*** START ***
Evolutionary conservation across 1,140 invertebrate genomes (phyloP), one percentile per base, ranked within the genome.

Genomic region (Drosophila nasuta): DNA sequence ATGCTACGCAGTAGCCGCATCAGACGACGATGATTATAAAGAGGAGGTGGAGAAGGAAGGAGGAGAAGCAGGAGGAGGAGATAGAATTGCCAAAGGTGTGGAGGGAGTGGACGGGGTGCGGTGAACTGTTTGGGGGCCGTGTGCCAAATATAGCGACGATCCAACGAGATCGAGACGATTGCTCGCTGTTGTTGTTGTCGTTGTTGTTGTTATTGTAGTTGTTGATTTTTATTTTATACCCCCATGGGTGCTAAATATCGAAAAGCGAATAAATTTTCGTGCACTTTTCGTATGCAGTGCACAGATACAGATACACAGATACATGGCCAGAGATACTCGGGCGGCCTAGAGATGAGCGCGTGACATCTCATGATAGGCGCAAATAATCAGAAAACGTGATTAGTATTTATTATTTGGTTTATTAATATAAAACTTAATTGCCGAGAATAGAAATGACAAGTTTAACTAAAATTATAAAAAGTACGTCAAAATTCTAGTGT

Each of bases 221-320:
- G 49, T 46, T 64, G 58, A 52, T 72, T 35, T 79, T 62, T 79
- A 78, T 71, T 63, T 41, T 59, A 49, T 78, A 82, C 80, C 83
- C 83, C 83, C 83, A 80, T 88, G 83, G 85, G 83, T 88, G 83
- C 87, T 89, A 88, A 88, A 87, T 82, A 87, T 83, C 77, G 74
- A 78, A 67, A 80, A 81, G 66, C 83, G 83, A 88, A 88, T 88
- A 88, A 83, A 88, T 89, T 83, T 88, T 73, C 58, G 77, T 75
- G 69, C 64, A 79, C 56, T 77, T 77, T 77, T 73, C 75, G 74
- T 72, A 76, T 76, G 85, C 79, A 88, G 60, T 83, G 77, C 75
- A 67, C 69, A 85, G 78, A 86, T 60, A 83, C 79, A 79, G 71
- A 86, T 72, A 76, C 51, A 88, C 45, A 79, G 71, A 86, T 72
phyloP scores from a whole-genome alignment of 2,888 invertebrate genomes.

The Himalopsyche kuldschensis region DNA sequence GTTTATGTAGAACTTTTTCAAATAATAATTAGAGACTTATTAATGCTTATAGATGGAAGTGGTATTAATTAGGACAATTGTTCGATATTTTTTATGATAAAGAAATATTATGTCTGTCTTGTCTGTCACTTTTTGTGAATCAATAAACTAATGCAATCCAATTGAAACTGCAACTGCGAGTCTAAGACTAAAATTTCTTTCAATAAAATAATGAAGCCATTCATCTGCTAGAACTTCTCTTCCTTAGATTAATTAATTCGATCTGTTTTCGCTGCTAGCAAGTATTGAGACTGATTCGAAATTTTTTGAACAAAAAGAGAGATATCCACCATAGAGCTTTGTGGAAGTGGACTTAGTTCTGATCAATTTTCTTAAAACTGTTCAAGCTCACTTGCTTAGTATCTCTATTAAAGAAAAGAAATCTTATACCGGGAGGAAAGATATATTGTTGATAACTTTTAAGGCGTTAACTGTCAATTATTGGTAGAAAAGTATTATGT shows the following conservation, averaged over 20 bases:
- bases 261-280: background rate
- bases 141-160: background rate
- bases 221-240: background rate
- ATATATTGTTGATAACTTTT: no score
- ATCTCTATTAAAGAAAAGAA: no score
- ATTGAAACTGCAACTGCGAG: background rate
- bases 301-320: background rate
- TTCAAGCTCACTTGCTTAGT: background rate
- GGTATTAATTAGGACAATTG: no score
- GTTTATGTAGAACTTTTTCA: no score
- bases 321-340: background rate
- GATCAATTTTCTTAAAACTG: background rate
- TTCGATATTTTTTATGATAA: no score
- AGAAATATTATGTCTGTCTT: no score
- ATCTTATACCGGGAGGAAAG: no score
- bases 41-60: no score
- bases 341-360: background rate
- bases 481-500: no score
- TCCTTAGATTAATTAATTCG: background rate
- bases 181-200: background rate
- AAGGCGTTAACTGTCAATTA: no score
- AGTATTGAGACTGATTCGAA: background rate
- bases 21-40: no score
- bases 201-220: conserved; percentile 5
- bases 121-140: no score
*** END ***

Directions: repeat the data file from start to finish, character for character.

Evolutionary conservation across 1,140 invertebrate genomes (phyloP), one percentile per base, ranked within the genome.

Genomic region (Drosophila nasuta): DNA sequence ATGCTACGCAGTAGCCGCATCAGACGACGATGATTATAAAGAGGAGGTGGAGAAGGAAGGAGGAGAAGCAGGAGGAGGAGATAGAATTGCCAAAGGTGTGGAGGGAGTGGACGGGGTGCGGTGAACTGTTTGGGGGCCGTGTGCCAAATATAGCGACGATCCAACGAGATCGAGACGATTGCTCGCTGTTGTTGTTGTCGTTGTTGTTGTTATTGTAGTTGTTGATTTTTATTTTATACCCCCATGGGTGCTAAATATCGAAAAGCGAATAAATTTTCGTGCACTTTTCGTATGCAGTGCACAGATACAGATACACAGATACATGGCCAGAGATACTCGGGCGGCCTAGAGATGAGCGCGTGACATCTCATGATAGGCGCAAATAATCAGAAAACGTGATTAGTATTTATTATTTGGTTTATTAATATAAAACTTAATTGCCGAGAATAGAAATGACAAGTTTAACTAAAATTATAAAAAGTACGTCAAAATTCTAGTGT

Each of bases 221-320:
- G 49, T 46, T 64, G 58, A 52, T 72, T 35, T 79, T 62, T 79
- A 78, T 71, T 63, T 41, T 59, A 49, T 78, A 82, C 80, C 83
- C 83, C 83, C 83, A 80, T 88, G 83, G 85, G 83, T 88, G 83
- C 87, T 89, A 88, A 88, A 87, T 82, A 87, T 83, C 77, G 74
- A 78, A 67, A 80, A 81, G 66, C 83, G 83, A 88, A 88, T 88
- A 88, A 83, A 88, T 89, T 83, T 88, T 73, C 58, G 77, T 75
- G 69, C 64, A 79, C 56, T 77, T 77, T 77, T 73, C 75, G 74
- T 72, A 76, T 76, G 85, C 79, A 88, G 60, T 83, G 77, C 75
- A 67, C 69, A 85, G 78, A 86, T 60, A 83, C 79, A 79, G 71
- A 86, T 72, A 76, C 51, A 88, C 45, A 79, G 71, A 86, T 72
phyloP scores from a whole-genome alignment of 2,888 invertebrate genomes.

The Himalopsyche kuldschensis region DNA sequence GTTTATGTAGAACTTTTTCAAATAATAATTAGAGACTTATTAATGCTTATAGATGGAAGTGGTATTAATTAGGACAATTGTTCGATATTTTTTATGATAAAGAAATATTATGTCTGTCTTGTCTGTCACTTTTTGTGAATCAATAAACTAATGCAATCCAATTGAAACTGCAACTGCGAGTCTAAGACTAAAATTTCTTTCAATAAAATAATGAAGCCATTCATCTGCTAGAACTTCTCTTCCTTAGATTAATTAATTCGATCTGTTTTCGCTGCTAGCAAGTATTGAGACTGATTCGAAATTTTTTGAACAAAAAGAGAGATATCCACCATAGAGCTTTGTGGAAGTGGACTTAGTTCTGATCAATTTTCTTAAAACTGTTCAAGCTCACTTGCTTAGTATCTCTATTAAAGAAAAGAAATCTTATACCGGGAGGAAAGATATATTGTTGATAACTTTTAAGGCGTTAACTGTCAATTATTGGTAGAAAAGTATTATGT shows the following conservation, averaged over 20 bases:
- bases 261-280: background rate
- bases 141-160: background rate
- bases 221-240: background rate
- ATATATTGTTGATAACTTTT: no score
- ATCTCTATTAAAGAAAAGAA: no score
- ATTGAAACTGCAACTGCGAG: background rate
- bases 301-320: background rate
- TTCAAGCTCACTTGCTTAGT: background rate
- GGTATTAATTAGGACAATTG: no score
- GTTTATGTAGAACTTTTTCA: no score
- bases 321-340: background rate
- GATCAATTTTCTTAAAACTG: background rate
- TTCGATATTTTTTATGATAA: no score
- AGAAATATTATGTCTGTCTT: no score
- ATCTTATACCGGGAGGAAAG: no score
- bases 41-60: no score
- bases 341-360: background rate
- bases 481-500: no score
- TCCTTAGATTAATTAATTCG: background rate
- bases 181-200: background rate
- AAGGCGTTAACTGTCAATTA: no score
- AGTATTGAGACTGATTCGAA: background rate
- bases 21-40: no score
- bases 201-220: conserved; percentile 5
- bases 121-140: no score